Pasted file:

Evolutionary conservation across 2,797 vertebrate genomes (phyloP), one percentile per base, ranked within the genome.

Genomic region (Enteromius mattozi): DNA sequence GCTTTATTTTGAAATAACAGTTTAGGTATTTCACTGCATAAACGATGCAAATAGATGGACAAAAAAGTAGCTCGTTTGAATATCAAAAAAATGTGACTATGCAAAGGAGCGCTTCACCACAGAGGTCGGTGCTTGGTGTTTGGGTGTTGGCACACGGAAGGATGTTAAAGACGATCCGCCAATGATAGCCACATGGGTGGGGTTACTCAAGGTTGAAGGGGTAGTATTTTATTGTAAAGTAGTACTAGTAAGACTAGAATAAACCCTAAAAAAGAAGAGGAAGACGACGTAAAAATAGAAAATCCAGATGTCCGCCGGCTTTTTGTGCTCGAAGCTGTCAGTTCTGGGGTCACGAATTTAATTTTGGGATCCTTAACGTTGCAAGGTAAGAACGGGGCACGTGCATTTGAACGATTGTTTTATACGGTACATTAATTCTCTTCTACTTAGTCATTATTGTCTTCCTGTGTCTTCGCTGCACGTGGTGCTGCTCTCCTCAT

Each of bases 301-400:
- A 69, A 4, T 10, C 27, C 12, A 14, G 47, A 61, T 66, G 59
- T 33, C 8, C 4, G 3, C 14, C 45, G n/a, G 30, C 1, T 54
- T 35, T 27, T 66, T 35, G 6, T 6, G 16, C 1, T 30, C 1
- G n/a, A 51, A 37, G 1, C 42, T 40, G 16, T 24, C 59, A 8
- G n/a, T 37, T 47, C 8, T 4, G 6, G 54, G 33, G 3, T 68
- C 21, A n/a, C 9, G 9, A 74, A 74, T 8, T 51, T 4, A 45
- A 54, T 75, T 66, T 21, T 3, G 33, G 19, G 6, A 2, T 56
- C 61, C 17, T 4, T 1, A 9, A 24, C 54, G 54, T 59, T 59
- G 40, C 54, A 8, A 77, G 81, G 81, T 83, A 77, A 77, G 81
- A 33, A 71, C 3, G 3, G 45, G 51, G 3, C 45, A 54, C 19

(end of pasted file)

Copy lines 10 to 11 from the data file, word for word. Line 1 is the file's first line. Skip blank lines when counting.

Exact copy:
- A 54, T 75, T 66, T 21, T 3, G 33, G 19, G 6, A 2, T 56
- C 61, C 17, T 4, T 1, A 9, A 24, C 54, G 54, T 59, T 59